That night, I went to the computer room to play around on the internet. After a while, I felt a tap on my shoulder. When I looked up, there was my mom standing over me. We had been wheeling her around in the wheelchair all day, yet she had walked down the hall by herself to me. It surprised me. I said, "Mama I didn't know you could walk." She shook her head, yes and then started rubbing my back. She said, "Boy, we have had some good times, haven't we." For the years since my mom’s death, I have thought about that moment and regretted that I didn't reminisce with her. Instead I cut her off and said, "Ma don't talk like that! We’re gonna have a lot more good times!" She had come to terms with her death right around the corner. That whole family visit she was trying to prepare us. I don't know about the rest of the family, but I wasn’t trying to hear that. I wasn't ready.

Since then, I have thought about some of those good times she must have been referring to. My family truly did have good times. We were always close knit. From the time I was a little boy, we used to take family road trips to Buffalo, NY, and other places in the summers. Once, we were stranded on the interstate in Cleveland on the way back together. Of course, that wasn’t a good time at the moment, but as years passed, we laughed about that moment and cherished the way we came together and prayed under my mom's leadership in that car as my dad went to get help. I have personally driven my parents from Macon to NYC numerous times. I cherish those 14-hour road trips to and from the big city and the conversations we had as well as the good times in NY.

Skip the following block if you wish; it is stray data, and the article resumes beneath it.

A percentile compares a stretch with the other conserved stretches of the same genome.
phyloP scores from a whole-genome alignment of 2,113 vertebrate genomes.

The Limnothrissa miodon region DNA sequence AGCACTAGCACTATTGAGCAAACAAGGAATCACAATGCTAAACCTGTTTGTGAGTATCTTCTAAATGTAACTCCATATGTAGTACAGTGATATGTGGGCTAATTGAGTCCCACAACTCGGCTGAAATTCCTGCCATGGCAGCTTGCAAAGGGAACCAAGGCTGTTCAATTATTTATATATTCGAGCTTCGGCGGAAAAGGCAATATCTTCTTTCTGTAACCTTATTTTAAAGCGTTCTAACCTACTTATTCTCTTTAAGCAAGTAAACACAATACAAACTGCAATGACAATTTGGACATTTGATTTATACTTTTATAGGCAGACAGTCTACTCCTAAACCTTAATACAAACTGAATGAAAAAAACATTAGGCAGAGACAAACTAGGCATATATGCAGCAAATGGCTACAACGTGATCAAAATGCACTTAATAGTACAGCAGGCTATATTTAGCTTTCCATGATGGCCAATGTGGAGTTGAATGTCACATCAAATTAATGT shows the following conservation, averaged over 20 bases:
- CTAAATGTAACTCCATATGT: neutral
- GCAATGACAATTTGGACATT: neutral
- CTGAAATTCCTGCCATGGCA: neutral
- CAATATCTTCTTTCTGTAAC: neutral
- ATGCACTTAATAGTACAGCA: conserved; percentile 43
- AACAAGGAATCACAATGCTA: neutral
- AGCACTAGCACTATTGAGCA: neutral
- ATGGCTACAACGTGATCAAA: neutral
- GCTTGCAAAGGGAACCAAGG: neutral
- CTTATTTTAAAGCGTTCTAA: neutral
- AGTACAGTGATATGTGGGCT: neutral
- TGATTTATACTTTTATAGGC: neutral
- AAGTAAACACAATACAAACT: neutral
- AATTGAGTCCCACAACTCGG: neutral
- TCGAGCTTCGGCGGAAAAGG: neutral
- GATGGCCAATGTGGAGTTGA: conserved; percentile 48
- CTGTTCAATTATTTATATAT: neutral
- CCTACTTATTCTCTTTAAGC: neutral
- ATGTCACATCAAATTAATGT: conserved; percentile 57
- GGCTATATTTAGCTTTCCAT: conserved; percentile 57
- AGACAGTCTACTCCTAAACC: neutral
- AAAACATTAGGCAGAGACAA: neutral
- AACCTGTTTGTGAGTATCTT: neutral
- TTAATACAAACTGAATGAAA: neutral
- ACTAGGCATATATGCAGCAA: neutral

All five of us used to come together to watch different sports events such as Knicks/Bulls basketball in the 90's or the Mike Tyson/ Evander Holyfield fights. There was always a divide, and we would root against each other and each others' teams or fighters. We've had hundreds of Sunday dinners in the dining room with the good China with our extended family and friends at times, and sometimes just the five of us. Christmas Eve was always a joy in the Dennard family household as we would play games like Taboo and Scattagories with friends and relatives while my mom and sister cooked cakes and pies and served deviled eggs and other hors d'oeuvres. One year, my mom bought a dartboard, and we would stay downstairs for hours talking trash and competing against one another as grown adults, sometimes with extended family.

Yes, we had some good times. At the time, I never thought of my mom passing and those good times coming to a halt. I never imagined what life would be like without her. It's almost like I'm in an entire different world.

I wish I had taken the time and reminisced with my mother. I didn't. But since she has been gone, all I can do is reminisce. I love my family today, but life now just doesn't compare. All October I have thought of my mom and what she said that day. "Boy, we had some good times!"